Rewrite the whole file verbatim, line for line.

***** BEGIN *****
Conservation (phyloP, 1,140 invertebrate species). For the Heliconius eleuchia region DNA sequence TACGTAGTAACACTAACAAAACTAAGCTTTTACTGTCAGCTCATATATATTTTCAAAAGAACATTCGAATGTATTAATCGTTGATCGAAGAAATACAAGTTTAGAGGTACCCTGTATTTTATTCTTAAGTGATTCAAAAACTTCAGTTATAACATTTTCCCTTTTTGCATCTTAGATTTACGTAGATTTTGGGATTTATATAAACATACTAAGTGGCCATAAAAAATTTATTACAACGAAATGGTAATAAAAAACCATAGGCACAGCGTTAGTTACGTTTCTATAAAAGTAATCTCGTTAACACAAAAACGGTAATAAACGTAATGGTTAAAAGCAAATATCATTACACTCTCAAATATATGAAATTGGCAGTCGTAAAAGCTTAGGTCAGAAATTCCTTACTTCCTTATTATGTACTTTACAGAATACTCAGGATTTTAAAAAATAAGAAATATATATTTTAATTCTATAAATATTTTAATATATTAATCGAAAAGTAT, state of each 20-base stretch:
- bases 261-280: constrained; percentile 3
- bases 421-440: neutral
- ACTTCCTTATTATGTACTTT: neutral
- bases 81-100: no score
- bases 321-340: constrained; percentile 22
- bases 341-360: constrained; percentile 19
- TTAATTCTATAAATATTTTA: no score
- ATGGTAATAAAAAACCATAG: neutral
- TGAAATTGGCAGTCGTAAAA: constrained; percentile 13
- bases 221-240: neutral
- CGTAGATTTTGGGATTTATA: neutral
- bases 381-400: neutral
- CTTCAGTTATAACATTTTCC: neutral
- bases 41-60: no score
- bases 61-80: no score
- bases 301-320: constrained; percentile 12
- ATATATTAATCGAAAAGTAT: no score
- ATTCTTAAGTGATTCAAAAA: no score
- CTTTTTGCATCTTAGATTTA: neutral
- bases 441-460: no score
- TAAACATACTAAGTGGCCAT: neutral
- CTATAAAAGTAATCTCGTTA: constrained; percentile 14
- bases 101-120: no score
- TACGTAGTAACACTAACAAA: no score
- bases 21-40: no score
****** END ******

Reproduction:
Conservation (phyloP, 1,140 invertebrate species). For the Heliconius eleuchia region DNA sequence TACGTAGTAACACTAACAAAACTAAGCTTTTACTGTCAGCTCATATATATTTTCAAAAGAACATTCGAATGTATTAATCGTTGATCGAAGAAATACAAGTTTAGAGGTACCCTGTATTTTATTCTTAAGTGATTCAAAAACTTCAGTTATAACATTTTCCCTTTTTGCATCTTAGATTTACGTAGATTTTGGGATTTATATAAACATACTAAGTGGCCATAAAAAATTTATTACAACGAAATGGTAATAAAAAACCATAGGCACAGCGTTAGTTACGTTTCTATAAAAGTAATCTCGTTAACACAAAAACGGTAATAAACGTAATGGTTAAAAGCAAATATCATTACACTCTCAAATATATGAAATTGGCAGTCGTAAAAGCTTAGGTCAGAAATTCCTTACTTCCTTATTATGTACTTTACAGAATACTCAGGATTTTAAAAAATAAGAAATATATATTTTAATTCTATAAATATTTTAATATATTAATCGAAAAGTAT, state of each 20-base stretch:
- bases 261-280: constrained; percentile 3
- bases 421-440: neutral
- ACTTCCTTATTATGTACTTT: neutral
- bases 81-100: no score
- bases 321-340: constrained; percentile 22
- bases 341-360: constrained; percentile 19
- TTAATTCTATAAATATTTTA: no score
- ATGGTAATAAAAAACCATAG: neutral
- TGAAATTGGCAGTCGTAAAA: constrained; percentile 13
- bases 221-240: neutral
- CGTAGATTTTGGGATTTATA: neutral
- bases 381-400: neutral
- CTTCAGTTATAACATTTTCC: neutral
- bases 41-60: no score
- bases 61-80: no score
- bases 301-320: constrained; percentile 12
- ATATATTAATCGAAAAGTAT: no score
- ATTCTTAAGTGATTCAAAAA: no score
- CTTTTTGCATCTTAGATTTA: neutral
- bases 441-460: no score
- TAAACATACTAAGTGGCCAT: neutral
- CTATAAAAGTAATCTCGTTA: constrained; percentile 14
- bases 101-120: no score
- TACGTAGTAACACTAACAAA: no score
- bases 21-40: no score